Dr. Weeks’ Comment:  The seed is the treasure chest of nature and derived from seeds in general and in this case soy bean seed in particular is a molecule called Lunasin which or more than a decade has been proven beneficial for people with cancer.  Seed have potent anticancer and anti-inflammatory properties.

Scalable Purification and Characterization of the Anticancer Lunasin Peptide from Soybean

Lunasin is a peptide derived from the soybean 2S albumin seed protein that has both anticancer and anti-inflammatory activities. Large-scale animal studies and human clinical trials to determine the efficacy of lunasin in vivo have been hampered by the cost of synthetic lunasin and the lack of a method for obtaining gram quantities of highly purified lunasin from plant sources. The goal of this study was to develop a large-scale method to generate highly purified lunasin from defatted soy flour. …… Histone-binding assays demonstrated that the biological activity of the purified lunasin was similar to that of synthetic lunasin. This study provides a robust method for purifying commercial-scale quantities of biologically-active lunasin and clearly identifies the predominant form of lunasin in soy flour. This method will greatly facilitate the development of lunasin as a potential nutraceutical or therapeutic anticancer agent.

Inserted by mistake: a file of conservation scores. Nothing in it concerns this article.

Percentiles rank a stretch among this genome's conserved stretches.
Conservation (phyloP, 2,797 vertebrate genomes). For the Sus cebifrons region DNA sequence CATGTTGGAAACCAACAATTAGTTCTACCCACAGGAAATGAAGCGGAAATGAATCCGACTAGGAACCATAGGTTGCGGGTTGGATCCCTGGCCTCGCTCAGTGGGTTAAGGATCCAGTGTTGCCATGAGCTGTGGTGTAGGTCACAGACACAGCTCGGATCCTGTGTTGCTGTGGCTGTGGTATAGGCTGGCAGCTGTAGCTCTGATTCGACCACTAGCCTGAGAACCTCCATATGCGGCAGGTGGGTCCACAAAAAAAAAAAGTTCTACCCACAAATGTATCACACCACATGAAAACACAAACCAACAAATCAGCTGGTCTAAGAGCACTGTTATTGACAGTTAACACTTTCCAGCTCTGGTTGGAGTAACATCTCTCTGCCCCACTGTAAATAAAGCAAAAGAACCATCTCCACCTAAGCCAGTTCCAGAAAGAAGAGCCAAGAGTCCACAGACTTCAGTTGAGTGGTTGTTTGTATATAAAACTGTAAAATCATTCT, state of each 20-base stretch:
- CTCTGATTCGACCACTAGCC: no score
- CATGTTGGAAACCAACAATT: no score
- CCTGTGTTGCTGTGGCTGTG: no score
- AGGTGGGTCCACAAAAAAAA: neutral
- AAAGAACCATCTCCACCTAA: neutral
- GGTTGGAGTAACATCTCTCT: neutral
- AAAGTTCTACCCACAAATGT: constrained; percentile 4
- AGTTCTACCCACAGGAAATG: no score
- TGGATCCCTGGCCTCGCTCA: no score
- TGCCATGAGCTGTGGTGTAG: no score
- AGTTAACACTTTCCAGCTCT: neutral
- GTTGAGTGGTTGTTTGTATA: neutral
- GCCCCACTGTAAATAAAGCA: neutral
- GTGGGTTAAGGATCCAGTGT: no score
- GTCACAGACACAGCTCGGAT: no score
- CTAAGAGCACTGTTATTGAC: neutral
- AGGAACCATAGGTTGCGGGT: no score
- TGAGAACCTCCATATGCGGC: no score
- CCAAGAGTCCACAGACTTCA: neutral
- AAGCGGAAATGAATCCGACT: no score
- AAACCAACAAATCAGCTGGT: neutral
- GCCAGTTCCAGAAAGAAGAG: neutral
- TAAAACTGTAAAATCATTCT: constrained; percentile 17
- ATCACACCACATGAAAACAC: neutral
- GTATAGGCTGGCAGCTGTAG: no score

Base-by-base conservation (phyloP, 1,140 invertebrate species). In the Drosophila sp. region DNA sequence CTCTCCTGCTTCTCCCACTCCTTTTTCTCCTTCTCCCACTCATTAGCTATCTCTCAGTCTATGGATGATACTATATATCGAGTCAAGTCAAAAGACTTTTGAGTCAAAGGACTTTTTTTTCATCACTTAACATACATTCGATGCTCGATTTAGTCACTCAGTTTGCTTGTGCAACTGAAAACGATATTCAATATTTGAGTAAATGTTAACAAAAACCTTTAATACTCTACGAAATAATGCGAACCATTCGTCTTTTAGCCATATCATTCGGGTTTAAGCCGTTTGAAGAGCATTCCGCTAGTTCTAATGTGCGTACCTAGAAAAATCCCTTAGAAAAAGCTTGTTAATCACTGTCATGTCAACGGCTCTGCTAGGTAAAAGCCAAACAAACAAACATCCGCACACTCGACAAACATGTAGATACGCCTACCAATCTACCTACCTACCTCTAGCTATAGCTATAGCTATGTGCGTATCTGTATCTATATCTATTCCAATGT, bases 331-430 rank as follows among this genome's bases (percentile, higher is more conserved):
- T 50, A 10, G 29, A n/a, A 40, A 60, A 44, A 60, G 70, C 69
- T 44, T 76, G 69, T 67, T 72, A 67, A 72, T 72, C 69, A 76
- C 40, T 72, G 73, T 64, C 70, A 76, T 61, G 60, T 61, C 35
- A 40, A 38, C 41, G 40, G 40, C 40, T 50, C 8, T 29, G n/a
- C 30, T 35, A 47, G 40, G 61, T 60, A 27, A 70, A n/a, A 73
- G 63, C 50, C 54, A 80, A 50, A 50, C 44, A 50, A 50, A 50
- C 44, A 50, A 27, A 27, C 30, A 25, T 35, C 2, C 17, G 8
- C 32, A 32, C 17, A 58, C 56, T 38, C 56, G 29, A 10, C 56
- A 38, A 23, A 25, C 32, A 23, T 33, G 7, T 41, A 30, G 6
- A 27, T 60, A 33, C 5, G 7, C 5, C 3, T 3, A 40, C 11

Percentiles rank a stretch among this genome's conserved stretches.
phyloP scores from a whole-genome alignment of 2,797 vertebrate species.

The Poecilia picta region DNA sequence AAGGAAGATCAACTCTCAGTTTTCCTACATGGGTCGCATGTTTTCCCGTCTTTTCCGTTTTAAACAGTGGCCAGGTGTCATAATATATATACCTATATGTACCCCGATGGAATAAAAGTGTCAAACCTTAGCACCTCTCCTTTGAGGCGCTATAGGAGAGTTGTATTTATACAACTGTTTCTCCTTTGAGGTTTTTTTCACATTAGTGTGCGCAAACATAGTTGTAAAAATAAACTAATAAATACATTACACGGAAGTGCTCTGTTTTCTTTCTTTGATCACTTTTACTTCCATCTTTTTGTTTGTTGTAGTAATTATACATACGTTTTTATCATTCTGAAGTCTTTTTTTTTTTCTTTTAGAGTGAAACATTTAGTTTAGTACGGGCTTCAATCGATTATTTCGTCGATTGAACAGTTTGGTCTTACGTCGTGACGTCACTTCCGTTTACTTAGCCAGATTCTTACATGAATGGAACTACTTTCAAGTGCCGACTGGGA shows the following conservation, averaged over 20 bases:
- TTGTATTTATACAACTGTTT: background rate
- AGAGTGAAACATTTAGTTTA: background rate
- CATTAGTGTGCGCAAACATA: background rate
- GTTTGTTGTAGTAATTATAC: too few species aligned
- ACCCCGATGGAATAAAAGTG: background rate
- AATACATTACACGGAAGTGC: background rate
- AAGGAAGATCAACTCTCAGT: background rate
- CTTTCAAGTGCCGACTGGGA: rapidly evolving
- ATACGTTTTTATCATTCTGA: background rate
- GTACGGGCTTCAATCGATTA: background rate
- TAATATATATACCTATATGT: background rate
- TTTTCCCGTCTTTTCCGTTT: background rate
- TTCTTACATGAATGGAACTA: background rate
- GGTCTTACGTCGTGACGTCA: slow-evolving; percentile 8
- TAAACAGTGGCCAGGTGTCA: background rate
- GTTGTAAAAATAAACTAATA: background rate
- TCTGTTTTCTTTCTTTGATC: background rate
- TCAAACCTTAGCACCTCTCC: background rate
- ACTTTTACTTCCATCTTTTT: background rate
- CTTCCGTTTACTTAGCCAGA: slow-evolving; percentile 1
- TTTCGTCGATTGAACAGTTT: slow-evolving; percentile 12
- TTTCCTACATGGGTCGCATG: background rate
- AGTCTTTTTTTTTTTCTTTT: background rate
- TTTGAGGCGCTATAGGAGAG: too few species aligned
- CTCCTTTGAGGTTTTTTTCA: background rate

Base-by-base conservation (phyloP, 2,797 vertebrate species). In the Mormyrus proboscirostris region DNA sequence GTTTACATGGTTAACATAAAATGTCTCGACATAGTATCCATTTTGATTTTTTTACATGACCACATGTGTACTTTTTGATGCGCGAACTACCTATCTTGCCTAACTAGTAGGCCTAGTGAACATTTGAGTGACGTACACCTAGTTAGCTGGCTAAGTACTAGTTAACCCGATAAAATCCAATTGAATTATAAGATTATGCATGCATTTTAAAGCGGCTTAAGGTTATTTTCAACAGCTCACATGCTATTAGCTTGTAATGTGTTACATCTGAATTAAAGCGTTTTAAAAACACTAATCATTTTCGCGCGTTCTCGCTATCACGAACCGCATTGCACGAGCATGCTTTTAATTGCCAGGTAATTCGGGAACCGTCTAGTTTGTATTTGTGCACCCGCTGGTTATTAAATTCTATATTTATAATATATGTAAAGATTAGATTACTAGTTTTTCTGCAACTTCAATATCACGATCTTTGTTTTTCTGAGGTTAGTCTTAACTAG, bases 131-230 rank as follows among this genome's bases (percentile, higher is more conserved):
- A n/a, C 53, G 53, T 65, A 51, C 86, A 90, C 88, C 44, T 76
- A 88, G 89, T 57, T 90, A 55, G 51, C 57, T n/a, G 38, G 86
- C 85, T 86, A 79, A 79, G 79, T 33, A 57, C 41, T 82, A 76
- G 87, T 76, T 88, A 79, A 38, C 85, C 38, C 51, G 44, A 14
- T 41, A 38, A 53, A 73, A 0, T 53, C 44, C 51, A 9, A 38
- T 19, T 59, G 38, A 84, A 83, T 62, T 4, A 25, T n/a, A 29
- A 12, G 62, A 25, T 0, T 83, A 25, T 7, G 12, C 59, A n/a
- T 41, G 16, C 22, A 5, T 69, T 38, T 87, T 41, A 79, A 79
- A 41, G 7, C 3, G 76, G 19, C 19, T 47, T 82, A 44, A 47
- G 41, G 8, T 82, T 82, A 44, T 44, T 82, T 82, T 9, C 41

Lunasin has been described as a 43 amino-acid peptide that is encoded within the soybean GM2S-1 gene and was first identified as a novel peptide found in soybean seed extracts [1]. Initial studies of the biological activity of lunasin found that expression constructs encoding the lunasin peptide sequence resulted in arrested cell division and the formation of nonseptated filaments in E. coli and caused mitotic arrest in mammalian cell lines, apparently by binding to kinetochore regions of the centromere and blocking microtubule attachment [2]. These initial results suggested that lunasin could be useful as a cancer therapeutic provided that lunasin could be specifically delivered to cancer cells. Given that consumption of soy products has been associated with the reduced incidence of specific cancers [3][4]; additional studies were done to examine the cancer chemoprevention activity of lunasin. In a series of key studies, addition of a synthetic lunasin peptide to mammalian cells prevented cellular transformation by chemical carcinogens and the viral oncogenes ras and E1A [5][6][7][8]. An interesting observation made during these initial studies was that neither normal immortalized cells, nor stable cancer cell lines were affected by lunasin peptide exposure. These results provided the initial indication that lunasin may be used as a chemoprevention agent. This hypothesis was further supported by animal studies in which topical application of lunasin significantly suppressed skin papilloma formation in SENCAR (SENsitivity to CARcinogenesis) mice treated with a combination of the chemical carcinogen 7,12-dimethylbenz[α]anthracene and the tumor promoter 12-O-tetradecanoylphorbol-13-acetate [5]. Since the original discovery of lunasin in soybean, lunasin has been identified in barley, wheat, Solanum nigrum, and amaranth [7][9],[10][11][12][13]. Analysis of different soybean cultivars demonstrated that lunasin content varied significantly, suggesting that it may be possible to breed soybean varieties with higher lunasin content [14][15].